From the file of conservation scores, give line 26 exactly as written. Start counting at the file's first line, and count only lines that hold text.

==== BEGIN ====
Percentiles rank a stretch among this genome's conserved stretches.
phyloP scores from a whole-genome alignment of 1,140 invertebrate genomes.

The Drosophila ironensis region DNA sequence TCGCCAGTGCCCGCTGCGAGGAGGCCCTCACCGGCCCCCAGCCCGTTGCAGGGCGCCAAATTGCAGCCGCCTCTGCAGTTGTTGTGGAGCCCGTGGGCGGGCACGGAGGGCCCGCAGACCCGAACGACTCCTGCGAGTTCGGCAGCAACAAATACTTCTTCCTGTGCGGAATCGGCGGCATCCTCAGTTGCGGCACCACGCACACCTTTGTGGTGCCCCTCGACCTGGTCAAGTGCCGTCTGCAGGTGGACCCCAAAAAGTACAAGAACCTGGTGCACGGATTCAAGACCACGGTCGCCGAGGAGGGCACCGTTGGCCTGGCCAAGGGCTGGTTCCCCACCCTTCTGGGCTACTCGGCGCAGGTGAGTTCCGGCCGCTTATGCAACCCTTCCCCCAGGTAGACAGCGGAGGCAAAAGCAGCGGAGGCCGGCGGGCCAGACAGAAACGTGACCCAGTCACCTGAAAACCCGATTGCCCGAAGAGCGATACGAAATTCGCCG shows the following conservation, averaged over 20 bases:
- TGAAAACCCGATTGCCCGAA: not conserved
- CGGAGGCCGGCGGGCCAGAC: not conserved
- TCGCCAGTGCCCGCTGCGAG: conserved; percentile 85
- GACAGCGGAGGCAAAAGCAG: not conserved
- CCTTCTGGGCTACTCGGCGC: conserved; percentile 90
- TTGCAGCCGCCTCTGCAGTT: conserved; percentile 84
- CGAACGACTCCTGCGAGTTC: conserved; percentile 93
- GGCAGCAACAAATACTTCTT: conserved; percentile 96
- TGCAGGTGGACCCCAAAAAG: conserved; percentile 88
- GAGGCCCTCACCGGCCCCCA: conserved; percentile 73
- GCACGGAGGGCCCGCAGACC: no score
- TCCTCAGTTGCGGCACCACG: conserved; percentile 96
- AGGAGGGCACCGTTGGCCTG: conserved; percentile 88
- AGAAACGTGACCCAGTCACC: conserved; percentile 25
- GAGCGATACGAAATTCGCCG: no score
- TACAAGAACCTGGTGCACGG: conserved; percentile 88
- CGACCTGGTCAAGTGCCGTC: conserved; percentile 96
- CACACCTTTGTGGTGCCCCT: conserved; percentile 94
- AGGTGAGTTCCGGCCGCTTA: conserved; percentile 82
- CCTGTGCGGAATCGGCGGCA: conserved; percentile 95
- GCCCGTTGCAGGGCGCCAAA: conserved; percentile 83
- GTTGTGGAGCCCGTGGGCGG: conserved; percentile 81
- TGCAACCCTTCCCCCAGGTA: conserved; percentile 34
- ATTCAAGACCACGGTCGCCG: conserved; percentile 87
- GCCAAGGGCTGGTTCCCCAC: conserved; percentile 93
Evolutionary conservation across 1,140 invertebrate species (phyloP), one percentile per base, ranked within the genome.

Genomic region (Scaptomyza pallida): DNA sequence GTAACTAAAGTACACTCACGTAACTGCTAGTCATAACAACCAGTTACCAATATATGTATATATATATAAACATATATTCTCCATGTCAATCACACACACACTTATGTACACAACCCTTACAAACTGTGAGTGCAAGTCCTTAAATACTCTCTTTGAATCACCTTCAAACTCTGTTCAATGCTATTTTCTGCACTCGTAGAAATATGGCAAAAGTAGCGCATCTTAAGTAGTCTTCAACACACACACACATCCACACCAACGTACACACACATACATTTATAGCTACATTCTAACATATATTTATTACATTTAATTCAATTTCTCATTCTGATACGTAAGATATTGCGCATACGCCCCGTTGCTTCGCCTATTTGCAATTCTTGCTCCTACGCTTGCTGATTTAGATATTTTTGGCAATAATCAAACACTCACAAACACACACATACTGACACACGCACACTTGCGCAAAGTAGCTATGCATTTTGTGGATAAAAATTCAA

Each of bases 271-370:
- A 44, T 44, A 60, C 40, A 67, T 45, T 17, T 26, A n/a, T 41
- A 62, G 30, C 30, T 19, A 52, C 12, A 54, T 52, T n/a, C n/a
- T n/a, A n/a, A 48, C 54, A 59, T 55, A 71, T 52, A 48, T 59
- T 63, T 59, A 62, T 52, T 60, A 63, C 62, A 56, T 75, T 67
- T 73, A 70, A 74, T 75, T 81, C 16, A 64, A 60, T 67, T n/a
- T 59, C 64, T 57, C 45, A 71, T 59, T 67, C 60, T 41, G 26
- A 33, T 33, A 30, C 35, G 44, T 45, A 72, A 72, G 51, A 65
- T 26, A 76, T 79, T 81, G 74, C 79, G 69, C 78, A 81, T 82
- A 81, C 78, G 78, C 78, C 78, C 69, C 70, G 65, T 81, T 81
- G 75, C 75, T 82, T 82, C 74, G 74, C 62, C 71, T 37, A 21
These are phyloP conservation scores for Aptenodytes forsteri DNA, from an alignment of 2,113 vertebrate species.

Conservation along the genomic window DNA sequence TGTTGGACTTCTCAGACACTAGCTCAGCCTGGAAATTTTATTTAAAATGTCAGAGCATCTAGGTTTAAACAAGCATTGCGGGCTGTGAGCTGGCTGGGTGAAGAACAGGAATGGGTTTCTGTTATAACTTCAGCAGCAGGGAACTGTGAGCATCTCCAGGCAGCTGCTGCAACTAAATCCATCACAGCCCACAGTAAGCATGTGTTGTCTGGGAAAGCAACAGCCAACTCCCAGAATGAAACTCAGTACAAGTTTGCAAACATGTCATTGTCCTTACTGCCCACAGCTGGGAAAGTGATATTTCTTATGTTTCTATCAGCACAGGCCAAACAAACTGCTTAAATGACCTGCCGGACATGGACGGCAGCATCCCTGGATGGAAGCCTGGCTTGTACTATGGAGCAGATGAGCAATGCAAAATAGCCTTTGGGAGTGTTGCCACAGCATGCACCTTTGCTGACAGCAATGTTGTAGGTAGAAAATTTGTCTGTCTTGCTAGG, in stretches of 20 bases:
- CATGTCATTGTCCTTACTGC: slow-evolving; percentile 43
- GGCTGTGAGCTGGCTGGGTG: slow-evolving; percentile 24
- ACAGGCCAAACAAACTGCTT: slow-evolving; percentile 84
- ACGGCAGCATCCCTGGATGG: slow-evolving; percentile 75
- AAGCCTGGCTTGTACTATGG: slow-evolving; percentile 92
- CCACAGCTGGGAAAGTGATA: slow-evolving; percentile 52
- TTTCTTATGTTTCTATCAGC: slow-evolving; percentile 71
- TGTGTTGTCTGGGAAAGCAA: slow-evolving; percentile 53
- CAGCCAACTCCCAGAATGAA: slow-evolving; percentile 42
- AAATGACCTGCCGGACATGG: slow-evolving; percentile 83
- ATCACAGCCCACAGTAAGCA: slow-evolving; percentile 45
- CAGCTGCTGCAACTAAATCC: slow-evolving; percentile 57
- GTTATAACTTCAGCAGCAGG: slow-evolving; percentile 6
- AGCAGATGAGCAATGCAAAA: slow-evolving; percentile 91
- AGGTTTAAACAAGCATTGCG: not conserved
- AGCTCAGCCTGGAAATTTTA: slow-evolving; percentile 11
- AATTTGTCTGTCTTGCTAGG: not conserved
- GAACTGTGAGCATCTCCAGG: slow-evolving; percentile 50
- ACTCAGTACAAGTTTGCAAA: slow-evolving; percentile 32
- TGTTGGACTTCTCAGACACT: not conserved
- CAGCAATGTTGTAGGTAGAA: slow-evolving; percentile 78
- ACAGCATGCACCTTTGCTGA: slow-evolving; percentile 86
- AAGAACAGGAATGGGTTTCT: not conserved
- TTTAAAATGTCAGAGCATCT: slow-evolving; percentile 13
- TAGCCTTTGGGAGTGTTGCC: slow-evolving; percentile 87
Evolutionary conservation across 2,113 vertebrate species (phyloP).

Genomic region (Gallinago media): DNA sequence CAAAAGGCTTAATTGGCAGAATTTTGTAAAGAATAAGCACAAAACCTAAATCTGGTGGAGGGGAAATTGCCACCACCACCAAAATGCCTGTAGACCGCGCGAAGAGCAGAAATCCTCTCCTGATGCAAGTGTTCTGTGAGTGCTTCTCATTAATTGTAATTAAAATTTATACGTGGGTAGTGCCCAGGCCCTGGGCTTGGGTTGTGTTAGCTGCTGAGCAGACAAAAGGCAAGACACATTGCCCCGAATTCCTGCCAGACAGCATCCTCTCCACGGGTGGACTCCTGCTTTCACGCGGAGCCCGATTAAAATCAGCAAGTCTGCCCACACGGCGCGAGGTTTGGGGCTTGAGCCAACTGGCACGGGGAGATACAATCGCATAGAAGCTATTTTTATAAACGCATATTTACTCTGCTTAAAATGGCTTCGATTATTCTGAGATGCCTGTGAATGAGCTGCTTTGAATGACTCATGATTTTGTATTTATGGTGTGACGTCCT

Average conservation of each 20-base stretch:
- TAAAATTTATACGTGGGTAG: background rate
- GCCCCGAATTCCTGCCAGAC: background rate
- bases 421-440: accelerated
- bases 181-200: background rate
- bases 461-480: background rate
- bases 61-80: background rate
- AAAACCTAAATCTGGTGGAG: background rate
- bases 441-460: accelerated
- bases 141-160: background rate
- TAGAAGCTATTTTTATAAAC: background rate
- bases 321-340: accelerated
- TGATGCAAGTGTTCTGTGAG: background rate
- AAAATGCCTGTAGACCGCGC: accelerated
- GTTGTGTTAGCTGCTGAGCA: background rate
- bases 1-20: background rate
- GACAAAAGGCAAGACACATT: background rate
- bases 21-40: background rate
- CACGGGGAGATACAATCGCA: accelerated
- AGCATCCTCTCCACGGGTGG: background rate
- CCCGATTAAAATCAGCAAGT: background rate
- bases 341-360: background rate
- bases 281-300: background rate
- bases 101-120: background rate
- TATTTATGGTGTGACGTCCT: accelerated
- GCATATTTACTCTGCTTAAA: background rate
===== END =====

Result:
- TGCAACCCTTCCCCCAGGTA: conserved; percentile 34